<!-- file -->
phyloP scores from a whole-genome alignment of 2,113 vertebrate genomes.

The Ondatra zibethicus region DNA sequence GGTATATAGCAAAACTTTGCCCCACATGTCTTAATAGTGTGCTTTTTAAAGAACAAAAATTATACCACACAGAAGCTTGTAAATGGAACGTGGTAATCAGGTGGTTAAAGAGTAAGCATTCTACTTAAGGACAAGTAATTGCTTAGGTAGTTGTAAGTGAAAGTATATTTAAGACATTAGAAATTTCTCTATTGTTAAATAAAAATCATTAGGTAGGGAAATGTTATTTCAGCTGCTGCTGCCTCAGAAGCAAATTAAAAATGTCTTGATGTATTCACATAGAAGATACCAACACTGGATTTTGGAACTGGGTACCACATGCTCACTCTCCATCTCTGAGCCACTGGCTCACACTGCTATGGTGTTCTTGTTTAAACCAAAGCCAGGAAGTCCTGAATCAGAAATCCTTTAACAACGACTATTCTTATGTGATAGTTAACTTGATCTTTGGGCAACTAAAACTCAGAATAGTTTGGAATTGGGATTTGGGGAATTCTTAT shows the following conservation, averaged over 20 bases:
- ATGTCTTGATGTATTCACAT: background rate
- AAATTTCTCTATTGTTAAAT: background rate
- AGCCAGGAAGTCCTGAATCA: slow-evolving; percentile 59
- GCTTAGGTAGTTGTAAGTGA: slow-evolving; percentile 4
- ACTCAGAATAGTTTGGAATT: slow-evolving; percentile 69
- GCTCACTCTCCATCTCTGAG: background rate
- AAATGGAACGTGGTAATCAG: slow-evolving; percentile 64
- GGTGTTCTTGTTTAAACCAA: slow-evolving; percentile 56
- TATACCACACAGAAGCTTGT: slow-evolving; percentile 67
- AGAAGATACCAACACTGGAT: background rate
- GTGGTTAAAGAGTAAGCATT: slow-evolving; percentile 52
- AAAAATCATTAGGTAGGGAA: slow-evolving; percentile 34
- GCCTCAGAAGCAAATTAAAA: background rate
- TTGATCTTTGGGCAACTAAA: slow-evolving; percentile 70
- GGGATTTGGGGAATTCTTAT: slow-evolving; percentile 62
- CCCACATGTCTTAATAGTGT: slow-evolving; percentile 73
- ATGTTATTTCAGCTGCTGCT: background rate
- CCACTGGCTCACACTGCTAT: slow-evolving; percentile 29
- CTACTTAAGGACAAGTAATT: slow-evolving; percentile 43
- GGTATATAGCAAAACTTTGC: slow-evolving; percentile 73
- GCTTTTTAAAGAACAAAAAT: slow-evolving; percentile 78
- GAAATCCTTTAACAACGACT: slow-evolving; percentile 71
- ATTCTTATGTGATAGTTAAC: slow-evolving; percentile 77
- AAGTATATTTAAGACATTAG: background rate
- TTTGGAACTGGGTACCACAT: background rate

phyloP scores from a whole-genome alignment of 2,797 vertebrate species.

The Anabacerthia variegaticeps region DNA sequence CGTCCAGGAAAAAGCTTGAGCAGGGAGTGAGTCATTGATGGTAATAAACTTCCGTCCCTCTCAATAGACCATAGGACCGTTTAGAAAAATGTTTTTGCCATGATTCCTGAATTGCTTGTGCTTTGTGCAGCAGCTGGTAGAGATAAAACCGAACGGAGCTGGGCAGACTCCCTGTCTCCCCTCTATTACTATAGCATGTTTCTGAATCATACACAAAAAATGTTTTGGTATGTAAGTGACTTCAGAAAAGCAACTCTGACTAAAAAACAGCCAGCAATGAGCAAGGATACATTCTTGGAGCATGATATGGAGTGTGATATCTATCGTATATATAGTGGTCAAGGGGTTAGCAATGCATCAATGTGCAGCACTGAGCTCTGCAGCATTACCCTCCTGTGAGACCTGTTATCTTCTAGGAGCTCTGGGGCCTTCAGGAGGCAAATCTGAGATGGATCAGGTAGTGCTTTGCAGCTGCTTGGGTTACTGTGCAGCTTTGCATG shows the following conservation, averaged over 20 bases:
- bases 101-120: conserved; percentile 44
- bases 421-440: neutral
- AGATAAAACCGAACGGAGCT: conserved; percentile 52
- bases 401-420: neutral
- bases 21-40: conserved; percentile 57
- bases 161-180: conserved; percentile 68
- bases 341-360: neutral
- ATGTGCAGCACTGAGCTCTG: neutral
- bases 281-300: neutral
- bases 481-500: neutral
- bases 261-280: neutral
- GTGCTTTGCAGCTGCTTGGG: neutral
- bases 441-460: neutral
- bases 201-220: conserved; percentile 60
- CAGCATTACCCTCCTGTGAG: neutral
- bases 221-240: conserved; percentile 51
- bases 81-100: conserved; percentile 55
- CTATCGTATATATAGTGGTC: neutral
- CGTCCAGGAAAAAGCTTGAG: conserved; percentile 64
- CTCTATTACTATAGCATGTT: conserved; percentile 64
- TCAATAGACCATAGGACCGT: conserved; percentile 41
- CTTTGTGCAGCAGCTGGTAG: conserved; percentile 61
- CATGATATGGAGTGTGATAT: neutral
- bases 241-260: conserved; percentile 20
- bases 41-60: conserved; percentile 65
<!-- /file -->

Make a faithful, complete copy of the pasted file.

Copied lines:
phyloP scores from a whole-genome alignment of 2,113 vertebrate genomes.

The Ondatra zibethicus region DNA sequence GGTATATAGCAAAACTTTGCCCCACATGTCTTAATAGTGTGCTTTTTAAAGAACAAAAATTATACCACACAGAAGCTTGTAAATGGAACGTGGTAATCAGGTGGTTAAAGAGTAAGCATTCTACTTAAGGACAAGTAATTGCTTAGGTAGTTGTAAGTGAAAGTATATTTAAGACATTAGAAATTTCTCTATTGTTAAATAAAAATCATTAGGTAGGGAAATGTTATTTCAGCTGCTGCTGCCTCAGAAGCAAATTAAAAATGTCTTGATGTATTCACATAGAAGATACCAACACTGGATTTTGGAACTGGGTACCACATGCTCACTCTCCATCTCTGAGCCACTGGCTCACACTGCTATGGTGTTCTTGTTTAAACCAAAGCCAGGAAGTCCTGAATCAGAAATCCTTTAACAACGACTATTCTTATGTGATAGTTAACTTGATCTTTGGGCAACTAAAACTCAGAATAGTTTGGAATTGGGATTTGGGGAATTCTTAT shows the following conservation, averaged over 20 bases:
- ATGTCTTGATGTATTCACAT: background rate
- AAATTTCTCTATTGTTAAAT: background rate
- AGCCAGGAAGTCCTGAATCA: slow-evolving; percentile 59
- GCTTAGGTAGTTGTAAGTGA: slow-evolving; percentile 4
- ACTCAGAATAGTTTGGAATT: slow-evolving; percentile 69
- GCTCACTCTCCATCTCTGAG: background rate
- AAATGGAACGTGGTAATCAG: slow-evolving; percentile 64
- GGTGTTCTTGTTTAAACCAA: slow-evolving; percentile 56
- TATACCACACAGAAGCTTGT: slow-evolving; percentile 67
- AGAAGATACCAACACTGGAT: background rate
- GTGGTTAAAGAGTAAGCATT: slow-evolving; percentile 52
- AAAAATCATTAGGTAGGGAA: slow-evolving; percentile 34
- GCCTCAGAAGCAAATTAAAA: background rate
- TTGATCTTTGGGCAACTAAA: slow-evolving; percentile 70
- GGGATTTGGGGAATTCTTAT: slow-evolving; percentile 62
- CCCACATGTCTTAATAGTGT: slow-evolving; percentile 73
- ATGTTATTTCAGCTGCTGCT: background rate
- CCACTGGCTCACACTGCTAT: slow-evolving; percentile 29
- CTACTTAAGGACAAGTAATT: slow-evolving; percentile 43
- GGTATATAGCAAAACTTTGC: slow-evolving; percentile 73
- GCTTTTTAAAGAACAAAAAT: slow-evolving; percentile 78
- GAAATCCTTTAACAACGACT: slow-evolving; percentile 71
- ATTCTTATGTGATAGTTAAC: slow-evolving; percentile 77
- AAGTATATTTAAGACATTAG: background rate
- TTTGGAACTGGGTACCACAT: background rate

phyloP scores from a whole-genome alignment of 2,797 vertebrate species.

The Anabacerthia variegaticeps region DNA sequence CGTCCAGGAAAAAGCTTGAGCAGGGAGTGAGTCATTGATGGTAATAAACTTCCGTCCCTCTCAATAGACCATAGGACCGTTTAGAAAAATGTTTTTGCCATGATTCCTGAATTGCTTGTGCTTTGTGCAGCAGCTGGTAGAGATAAAACCGAACGGAGCTGGGCAGACTCCCTGTCTCCCCTCTATTACTATAGCATGTTTCTGAATCATACACAAAAAATGTTTTGGTATGTAAGTGACTTCAGAAAAGCAACTCTGACTAAAAAACAGCCAGCAATGAGCAAGGATACATTCTTGGAGCATGATATGGAGTGTGATATCTATCGTATATATAGTGGTCAAGGGGTTAGCAATGCATCAATGTGCAGCACTGAGCTCTGCAGCATTACCCTCCTGTGAGACCTGTTATCTTCTAGGAGCTCTGGGGCCTTCAGGAGGCAAATCTGAGATGGATCAGGTAGTGCTTTGCAGCTGCTTGGGTTACTGTGCAGCTTTGCATG shows the following conservation, averaged over 20 bases:
- bases 101-120: conserved; percentile 44
- bases 421-440: neutral
- AGATAAAACCGAACGGAGCT: conserved; percentile 52
- bases 401-420: neutral
- bases 21-40: conserved; percentile 57
- bases 161-180: conserved; percentile 68
- bases 341-360: neutral
- ATGTGCAGCACTGAGCTCTG: neutral
- bases 281-300: neutral
- bases 481-500: neutral
- bases 261-280: neutral
- GTGCTTTGCAGCTGCTTGGG: neutral
- bases 441-460: neutral
- bases 201-220: conserved; percentile 60
- CAGCATTACCCTCCTGTGAG: neutral
- bases 221-240: conserved; percentile 51
- bases 81-100: conserved; percentile 55
- CTATCGTATATATAGTGGTC: neutral
- CGTCCAGGAAAAAGCTTGAG: conserved; percentile 64
- CTCTATTACTATAGCATGTT: conserved; percentile 64
- TCAATAGACCATAGGACCGT: conserved; percentile 41
- CTTTGTGCAGCAGCTGGTAG: conserved; percentile 61
- CATGATATGGAGTGTGATAT: neutral
- bases 241-260: conserved; percentile 20
- bases 41-60: conserved; percentile 65